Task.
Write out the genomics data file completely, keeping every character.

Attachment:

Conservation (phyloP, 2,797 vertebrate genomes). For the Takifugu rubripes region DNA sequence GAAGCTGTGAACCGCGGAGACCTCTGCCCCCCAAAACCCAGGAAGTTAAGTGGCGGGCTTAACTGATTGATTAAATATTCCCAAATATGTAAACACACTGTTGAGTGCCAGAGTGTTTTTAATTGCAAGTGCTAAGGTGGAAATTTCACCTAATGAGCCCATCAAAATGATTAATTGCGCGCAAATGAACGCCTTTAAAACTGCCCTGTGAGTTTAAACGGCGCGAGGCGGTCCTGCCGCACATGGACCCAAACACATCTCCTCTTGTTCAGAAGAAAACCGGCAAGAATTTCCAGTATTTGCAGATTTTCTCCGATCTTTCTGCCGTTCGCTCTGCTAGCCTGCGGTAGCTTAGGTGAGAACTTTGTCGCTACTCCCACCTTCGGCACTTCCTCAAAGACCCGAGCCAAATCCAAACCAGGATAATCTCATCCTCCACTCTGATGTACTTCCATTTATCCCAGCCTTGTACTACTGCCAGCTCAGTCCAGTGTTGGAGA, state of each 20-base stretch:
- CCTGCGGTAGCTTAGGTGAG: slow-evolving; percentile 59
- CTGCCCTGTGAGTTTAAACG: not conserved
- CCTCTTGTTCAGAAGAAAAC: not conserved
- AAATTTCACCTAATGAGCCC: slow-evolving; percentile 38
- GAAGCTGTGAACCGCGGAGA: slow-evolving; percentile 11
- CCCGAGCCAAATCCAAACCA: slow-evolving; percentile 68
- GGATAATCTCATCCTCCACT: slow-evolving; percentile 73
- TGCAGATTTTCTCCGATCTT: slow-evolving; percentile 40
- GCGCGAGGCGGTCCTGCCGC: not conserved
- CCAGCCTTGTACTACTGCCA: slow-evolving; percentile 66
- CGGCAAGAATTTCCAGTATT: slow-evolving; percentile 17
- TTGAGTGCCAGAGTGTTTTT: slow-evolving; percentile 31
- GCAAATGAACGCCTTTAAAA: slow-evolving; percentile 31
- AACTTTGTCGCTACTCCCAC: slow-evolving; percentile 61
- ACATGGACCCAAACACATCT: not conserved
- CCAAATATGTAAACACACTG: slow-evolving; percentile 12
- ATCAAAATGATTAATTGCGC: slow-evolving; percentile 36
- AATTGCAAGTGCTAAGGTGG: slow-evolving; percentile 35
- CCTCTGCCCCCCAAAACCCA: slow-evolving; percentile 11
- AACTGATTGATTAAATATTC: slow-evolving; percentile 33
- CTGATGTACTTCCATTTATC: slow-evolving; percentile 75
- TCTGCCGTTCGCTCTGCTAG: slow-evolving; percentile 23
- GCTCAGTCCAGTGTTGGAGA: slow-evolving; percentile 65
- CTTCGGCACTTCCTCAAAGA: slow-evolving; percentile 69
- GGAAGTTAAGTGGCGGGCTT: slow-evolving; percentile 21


Conservation (phyloP, 2,797 vertebrate genomes). For the Takifugu rubripes region DNA sequence GAAGCTGTGAACCGCGGAGACCTCTGCCCCCCAAAACCCAGGAAGTTAAGTGGCGGGCTTAACTGATTGATTAAATATTCCCAAATATGTAAACACACTGTTGAGTGCCAGAGTGTTTTTAATTGCAAGTGCTAAGGTGGAAATTTCACCTAATGAGCCCATCAAAATGATTAATTGCGCGCAAATGAACGCCTTTAAAACTGCCCTGTGAGTTTAAACGGCGCGAGGCGGTCCTGCCGCACATGGACCCAAACACATCTCCTCTTGTTCAGAAGAAAACCGGCAAGAATTTCCAGTATTTGCAGATTTTCTCCGATCTTTCTGCCGTTCGCTCTGCTAGCCTGCGGTAGCTTAGGTGAGAACTTTGTCGCTACTCCCACCTTCGGCACTTCCTCAAAGACCCGAGCCAAATCCAAACCAGGATAATCTCATCCTCCACTCTGATGTACTTCCATTTATCCCAGCCTTGTACTACTGCCAGCTCAGTCCAGTGTTGGAGA, state of each 20-base stretch:
- CCTGCGGTAGCTTAGGTGAG: slow-evolving; percentile 59
- CTGCCCTGTGAGTTTAAACG: not conserved
- CCTCTTGTTCAGAAGAAAAC: not conserved
- AAATTTCACCTAATGAGCCC: slow-evolving; percentile 38
- GAAGCTGTGAACCGCGGAGA: slow-evolving; percentile 11
- CCCGAGCCAAATCCAAACCA: slow-evolving; percentile 68
- GGATAATCTCATCCTCCACT: slow-evolving; percentile 73
- TGCAGATTTTCTCCGATCTT: slow-evolving; percentile 40
- GCGCGAGGCGGTCCTGCCGC: not conserved
- CCAGCCTTGTACTACTGCCA: slow-evolving; percentile 66
- CGGCAAGAATTTCCAGTATT: slow-evolving; percentile 17
- TTGAGTGCCAGAGTGTTTTT: slow-evolving; percentile 31
- GCAAATGAACGCCTTTAAAA: slow-evolving; percentile 31
- AACTTTGTCGCTACTCCCAC: slow-evolving; percentile 61
- ACATGGACCCAAACACATCT: not conserved
- CCAAATATGTAAACACACTG: slow-evolving; percentile 12
- ATCAAAATGATTAATTGCGC: slow-evolving; percentile 36
- AATTGCAAGTGCTAAGGTGG: slow-evolving; percentile 35
- CCTCTGCCCCCCAAAACCCA: slow-evolving; percentile 11
- AACTGATTGATTAAATATTC: slow-evolving; percentile 33
- CTGATGTACTTCCATTTATC: slow-evolving; percentile 75
- TCTGCCGTTCGCTCTGCTAG: slow-evolving; percentile 23
- GCTCAGTCCAGTGTTGGAGA: slow-evolving; percentile 65
- CTTCGGCACTTCCTCAAAGA: slow-evolving; percentile 69
- GGAAGTTAAGTGGCGGGCTT: slow-evolving; percentile 21